The role of IL-15 in lymphocyte migration and memory following influenza inefection
Verbist, Katherine Charlene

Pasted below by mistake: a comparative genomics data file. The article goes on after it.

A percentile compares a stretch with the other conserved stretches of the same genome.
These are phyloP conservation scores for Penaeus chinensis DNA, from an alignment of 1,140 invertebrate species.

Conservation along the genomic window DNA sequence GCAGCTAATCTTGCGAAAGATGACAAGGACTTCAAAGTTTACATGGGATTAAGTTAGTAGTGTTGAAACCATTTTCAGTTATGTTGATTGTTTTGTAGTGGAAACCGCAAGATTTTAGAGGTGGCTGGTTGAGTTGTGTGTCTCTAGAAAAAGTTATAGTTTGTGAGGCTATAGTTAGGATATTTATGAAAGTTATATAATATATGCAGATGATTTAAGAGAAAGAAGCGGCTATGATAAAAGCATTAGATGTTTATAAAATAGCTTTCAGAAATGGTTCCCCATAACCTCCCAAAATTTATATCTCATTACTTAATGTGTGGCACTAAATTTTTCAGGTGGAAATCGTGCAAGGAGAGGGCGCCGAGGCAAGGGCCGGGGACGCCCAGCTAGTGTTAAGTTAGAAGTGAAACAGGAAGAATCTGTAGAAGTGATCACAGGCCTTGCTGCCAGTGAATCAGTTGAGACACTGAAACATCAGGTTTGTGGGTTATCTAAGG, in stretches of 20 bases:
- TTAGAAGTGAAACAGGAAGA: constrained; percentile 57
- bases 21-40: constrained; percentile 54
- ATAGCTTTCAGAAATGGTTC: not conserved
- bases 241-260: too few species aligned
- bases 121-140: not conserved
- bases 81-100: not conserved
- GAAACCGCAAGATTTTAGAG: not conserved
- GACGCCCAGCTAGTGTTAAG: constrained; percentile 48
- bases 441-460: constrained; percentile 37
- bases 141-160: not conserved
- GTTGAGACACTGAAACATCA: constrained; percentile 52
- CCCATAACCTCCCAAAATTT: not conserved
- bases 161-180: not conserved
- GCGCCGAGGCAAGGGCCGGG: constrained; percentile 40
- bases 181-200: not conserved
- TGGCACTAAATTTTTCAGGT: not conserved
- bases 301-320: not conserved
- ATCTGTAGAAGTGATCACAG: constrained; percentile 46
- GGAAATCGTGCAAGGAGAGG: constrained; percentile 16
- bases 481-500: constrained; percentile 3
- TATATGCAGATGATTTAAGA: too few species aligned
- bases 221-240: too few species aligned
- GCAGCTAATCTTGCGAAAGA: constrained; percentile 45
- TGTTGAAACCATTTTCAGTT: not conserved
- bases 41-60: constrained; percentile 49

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Mechanisms by which the immune system eliminates influenza virus involve the coordinated actions of the innate and adaptive immune systems. Influenza-specific CD8 T cells have been characterized as the primary mediators of viral clearance, and a crucial role for natural killer (NK) cells has also been described, namely that NK cells provide short-term control of viral replication prior to T cell activation. In order to fulfill their functions, both NK and CD8 T cells must migrate from the periphery to the site of infection, a process dependent on the production of chemokines and cytokines in the lung airways. This study shows that following influenza infection, localized increases in the homeostatic cytokine IL-15 are responsible for the migration and accumulation of both NK cells and influenza-specific CD8 T cells in the lung airways. Entry of NK cells and CD8 T cells into the site of infection is delayed in the absence of IL-15, and this reduction in lymphocyte numbers results in disregulated control of early viral replication. By the same principle, viral control can be therapeutically enhanced via intranasal administration of exogenous IL-15 complexes. Additionally, continued administration of IL-15 complexes throughout the contraction phase of the anti-influenza CD8 T cell response magnifies the resultant CD8 T cell memory pool generated in situ and provides protection to heterosubtypic viral challenges, even though these cells themselves do not require IL-15 for long-term maintenance. Our data suggest that mucosally-generated memory CD8 T cells may be independent of IL-15 for their homeostasis. Together this work suggests that local deposits of IL-15 regulate the coordinated innate and adaptive immune responses to influenza and emphasizes different cytokine requirements by CD8 T cell responses to mucosal or systemic viral infections.